Cenobar Parker, an investigator with Parker Sim LLP, concluded in her report that Benoit violated the board’s code of conduct when she compared the Pride flag to the Nazi flag after a board meeting May 23.

“Trustee Benoit was drawing a comparison, despite her belief to the contrary, between the Nazi flag and the Pride flag, as both being controversial symbols,” Parker said in her report.

She also found the trustee had failed to demonstrate support or understanding of LGBTQ students.

The contents of the report were discussed by board members Jan. 23 but the report was released Monday along with the meeting’s official minutes.

The investigation into Benoit followed a complaint filed by fellow trustee Paul Turner.

Benoit’s comments came after a meeting in May where she proposed policy changes that would have prevented school board staff from advocating partisan social or political policy to students.

The policy would also have prevented staff from displaying any symbols that advocated for any political or social cause, including the Pride flag.

“This policy is designed to promote education, not indoctrination,” Benoit said in her proposal.

The proposal was silent on students expressing themselves through similar symbols or acts of social advocacy.

In an interview with the investigator, Benoit said she based her suggestion on a similar policy passed by the Central Bucks School District Board in Pennsylvania on Jan. 10, 2023.

That policy received immense pushback from students and parents advocating on behalf of the LGBTQ community the day it was passed. 

Benoit told the investigator she enlisted the support of Teresa Pierre, president of Parents as First Educators, in crafting her proposal.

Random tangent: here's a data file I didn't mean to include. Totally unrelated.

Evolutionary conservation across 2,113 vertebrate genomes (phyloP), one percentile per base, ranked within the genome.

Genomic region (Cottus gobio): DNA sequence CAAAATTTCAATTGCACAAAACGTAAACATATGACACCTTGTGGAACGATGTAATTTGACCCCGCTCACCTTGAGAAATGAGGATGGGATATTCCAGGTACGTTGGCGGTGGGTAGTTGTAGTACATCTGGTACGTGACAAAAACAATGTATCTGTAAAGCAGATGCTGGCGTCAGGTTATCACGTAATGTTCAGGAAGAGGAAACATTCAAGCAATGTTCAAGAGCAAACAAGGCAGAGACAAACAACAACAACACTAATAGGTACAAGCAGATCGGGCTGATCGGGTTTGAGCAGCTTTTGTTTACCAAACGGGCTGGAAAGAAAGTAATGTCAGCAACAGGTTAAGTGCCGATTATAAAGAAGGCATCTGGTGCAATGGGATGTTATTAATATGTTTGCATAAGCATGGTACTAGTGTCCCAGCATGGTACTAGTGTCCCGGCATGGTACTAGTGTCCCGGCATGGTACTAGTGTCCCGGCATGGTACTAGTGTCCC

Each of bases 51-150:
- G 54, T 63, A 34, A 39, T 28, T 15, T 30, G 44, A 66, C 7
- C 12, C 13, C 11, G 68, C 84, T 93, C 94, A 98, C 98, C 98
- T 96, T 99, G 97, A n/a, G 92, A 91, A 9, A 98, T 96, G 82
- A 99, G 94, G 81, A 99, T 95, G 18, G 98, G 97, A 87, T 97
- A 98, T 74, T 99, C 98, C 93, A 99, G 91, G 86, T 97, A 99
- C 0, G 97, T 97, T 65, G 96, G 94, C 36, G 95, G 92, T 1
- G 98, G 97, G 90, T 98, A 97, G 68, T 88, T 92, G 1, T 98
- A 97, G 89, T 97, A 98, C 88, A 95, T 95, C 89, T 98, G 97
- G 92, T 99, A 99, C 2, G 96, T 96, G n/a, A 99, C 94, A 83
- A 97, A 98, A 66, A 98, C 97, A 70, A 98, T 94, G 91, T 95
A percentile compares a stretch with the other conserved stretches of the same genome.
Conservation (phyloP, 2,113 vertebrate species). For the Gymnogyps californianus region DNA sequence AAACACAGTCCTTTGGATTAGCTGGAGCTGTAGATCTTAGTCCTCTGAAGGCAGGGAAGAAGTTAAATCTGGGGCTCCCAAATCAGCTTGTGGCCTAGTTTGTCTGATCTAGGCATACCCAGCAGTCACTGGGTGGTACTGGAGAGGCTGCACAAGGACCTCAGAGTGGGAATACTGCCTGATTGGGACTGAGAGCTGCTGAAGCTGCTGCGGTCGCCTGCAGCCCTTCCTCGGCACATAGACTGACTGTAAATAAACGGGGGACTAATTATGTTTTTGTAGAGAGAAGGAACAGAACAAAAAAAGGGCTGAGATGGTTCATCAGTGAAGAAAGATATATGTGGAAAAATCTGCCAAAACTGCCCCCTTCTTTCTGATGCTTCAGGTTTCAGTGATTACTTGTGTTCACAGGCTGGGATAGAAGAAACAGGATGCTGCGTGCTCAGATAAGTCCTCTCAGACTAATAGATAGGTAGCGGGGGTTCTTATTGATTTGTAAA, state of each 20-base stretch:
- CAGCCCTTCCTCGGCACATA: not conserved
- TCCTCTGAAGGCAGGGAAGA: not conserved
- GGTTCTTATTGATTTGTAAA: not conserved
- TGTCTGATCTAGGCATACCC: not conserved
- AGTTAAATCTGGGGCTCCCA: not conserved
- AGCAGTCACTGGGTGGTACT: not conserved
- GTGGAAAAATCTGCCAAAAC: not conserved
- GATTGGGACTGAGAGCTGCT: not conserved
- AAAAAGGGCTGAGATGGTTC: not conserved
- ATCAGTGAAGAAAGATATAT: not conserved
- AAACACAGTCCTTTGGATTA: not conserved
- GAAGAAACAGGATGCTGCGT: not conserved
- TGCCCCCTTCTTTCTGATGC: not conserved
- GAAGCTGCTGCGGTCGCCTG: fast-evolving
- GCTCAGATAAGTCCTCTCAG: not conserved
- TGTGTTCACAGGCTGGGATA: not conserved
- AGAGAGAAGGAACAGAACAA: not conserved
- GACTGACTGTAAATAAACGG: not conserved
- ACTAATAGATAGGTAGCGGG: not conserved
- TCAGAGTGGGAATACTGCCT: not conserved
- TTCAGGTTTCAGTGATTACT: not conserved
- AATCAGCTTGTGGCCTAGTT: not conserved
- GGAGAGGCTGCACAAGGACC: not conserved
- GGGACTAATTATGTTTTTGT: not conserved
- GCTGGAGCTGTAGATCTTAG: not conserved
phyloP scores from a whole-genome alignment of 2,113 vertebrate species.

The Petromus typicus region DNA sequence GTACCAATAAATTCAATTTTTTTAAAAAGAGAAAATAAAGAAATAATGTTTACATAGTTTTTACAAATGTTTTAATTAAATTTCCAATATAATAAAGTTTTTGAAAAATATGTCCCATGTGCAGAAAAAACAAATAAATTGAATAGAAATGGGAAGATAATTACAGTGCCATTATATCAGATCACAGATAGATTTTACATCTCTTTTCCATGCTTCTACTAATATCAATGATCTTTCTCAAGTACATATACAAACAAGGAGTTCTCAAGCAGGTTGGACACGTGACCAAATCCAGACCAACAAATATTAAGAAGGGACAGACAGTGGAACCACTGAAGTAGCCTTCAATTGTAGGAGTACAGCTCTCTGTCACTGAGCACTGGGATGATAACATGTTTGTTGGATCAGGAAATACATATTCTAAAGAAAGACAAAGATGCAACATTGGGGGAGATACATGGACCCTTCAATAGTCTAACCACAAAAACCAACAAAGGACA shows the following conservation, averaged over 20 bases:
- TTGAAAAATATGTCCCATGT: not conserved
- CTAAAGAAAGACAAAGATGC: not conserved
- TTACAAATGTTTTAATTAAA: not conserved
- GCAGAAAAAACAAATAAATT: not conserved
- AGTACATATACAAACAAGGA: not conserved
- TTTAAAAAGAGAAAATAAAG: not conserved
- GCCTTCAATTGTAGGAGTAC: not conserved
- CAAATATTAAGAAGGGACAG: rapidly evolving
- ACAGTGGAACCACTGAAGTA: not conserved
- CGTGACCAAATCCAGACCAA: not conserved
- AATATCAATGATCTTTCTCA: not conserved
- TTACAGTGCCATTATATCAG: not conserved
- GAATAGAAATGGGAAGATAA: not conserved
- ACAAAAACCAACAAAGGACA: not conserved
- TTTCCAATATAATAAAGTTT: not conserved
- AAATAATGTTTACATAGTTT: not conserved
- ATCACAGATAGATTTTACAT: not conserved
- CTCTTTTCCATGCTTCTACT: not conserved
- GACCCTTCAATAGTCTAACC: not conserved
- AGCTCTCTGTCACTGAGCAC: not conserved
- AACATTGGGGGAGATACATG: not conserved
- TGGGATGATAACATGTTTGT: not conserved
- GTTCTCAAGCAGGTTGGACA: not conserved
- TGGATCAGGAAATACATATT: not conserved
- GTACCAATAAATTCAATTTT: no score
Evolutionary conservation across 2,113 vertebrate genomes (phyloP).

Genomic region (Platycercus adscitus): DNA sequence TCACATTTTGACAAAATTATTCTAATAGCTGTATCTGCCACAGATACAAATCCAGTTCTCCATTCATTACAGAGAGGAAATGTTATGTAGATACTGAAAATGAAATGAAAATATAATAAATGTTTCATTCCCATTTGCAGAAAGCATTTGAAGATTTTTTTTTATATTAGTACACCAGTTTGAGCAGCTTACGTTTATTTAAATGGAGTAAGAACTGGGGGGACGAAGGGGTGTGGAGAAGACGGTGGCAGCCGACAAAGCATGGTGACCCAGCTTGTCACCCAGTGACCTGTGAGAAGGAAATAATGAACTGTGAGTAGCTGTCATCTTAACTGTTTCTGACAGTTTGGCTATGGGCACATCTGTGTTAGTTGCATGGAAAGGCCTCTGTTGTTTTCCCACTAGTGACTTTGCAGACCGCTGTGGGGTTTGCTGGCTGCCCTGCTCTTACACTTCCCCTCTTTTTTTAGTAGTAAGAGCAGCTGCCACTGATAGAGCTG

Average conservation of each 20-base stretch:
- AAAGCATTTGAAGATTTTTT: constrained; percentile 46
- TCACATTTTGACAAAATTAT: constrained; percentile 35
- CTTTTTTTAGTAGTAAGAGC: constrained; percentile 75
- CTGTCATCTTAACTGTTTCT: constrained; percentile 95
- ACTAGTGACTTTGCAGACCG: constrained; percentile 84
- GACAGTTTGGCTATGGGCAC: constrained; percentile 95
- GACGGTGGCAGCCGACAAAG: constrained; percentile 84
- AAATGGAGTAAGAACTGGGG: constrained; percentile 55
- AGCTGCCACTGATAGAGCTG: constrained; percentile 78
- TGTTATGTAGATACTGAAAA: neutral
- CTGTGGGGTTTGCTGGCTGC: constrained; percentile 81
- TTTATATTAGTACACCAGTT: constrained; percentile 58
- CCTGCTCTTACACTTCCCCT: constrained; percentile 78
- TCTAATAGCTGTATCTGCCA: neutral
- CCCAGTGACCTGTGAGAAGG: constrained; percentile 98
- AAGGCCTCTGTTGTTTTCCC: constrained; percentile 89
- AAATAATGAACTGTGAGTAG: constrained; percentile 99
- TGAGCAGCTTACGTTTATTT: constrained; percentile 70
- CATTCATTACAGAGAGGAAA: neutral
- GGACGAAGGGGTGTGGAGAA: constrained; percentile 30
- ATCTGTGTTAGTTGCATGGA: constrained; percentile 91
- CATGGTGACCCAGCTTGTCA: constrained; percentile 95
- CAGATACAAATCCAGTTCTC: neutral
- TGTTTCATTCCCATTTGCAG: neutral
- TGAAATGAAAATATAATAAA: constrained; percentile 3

Parents as First Educators is an advocacy group that promotes “the authority of parents over the education of their children through grassroots activism” and encourages people to “push back against gender identity theory in whatever form it enters our schools.”

The group organizes social campaigns against the teaching of critical race theory, gender identity and sex education. It also opposes legislation banning conversion therapy and making gender affirming counselling services more accessible.

In her report, Parker identified Peter Taras as the author of a video in which Benoit compared the Pride flag to that of Nazi Germany.

The video of Benoit has been scrubbed from the internet, though the investigator made attempts to recover it from Benoit and others linked to the investigation.

None provided a copy, the report said.

“I find it troubling that she was unable to locate a copy of the video, particularly when she acknowledged having the ability to contact its owner,” Parker said in her report.

Taras is an active member of the People’s Party of Canada, a right wing party that gained notoriety during the 2021 federal election for its opposition to transgender rights.

“I believe there is no such thing as a trans kid. There are boys and there are girls,” Taras said at a recorded rally posted to his YouTube channel.

He also has expressed support for the Freedom Convoy protests and opposition to vaccine mandates.

Taras spoke in favour of Benoit’s motion at a board meeting last June 20.

In a video posted June 21, also on his channel, Taras spoke to Jason Benoit, the trustee’s husband, outside the board’s office in Welland.

“They want your children in the worst way. It is sacrificial almost,” Jason Benoit said in the video.

He ran unsuccessfully for St. Catharines council in 2022 and described the board’s choice to fly the Pride flag as a form of indoctrination being shoved down the throats of parents.

He also said the Catholic board would “ruin your child.”

In her investigation, Parker also concluded Natalia Benoit violated her responsibilities under the Education Act when she “encouraged a parent to remove their child from the board” if it chose to fly the Pride flag.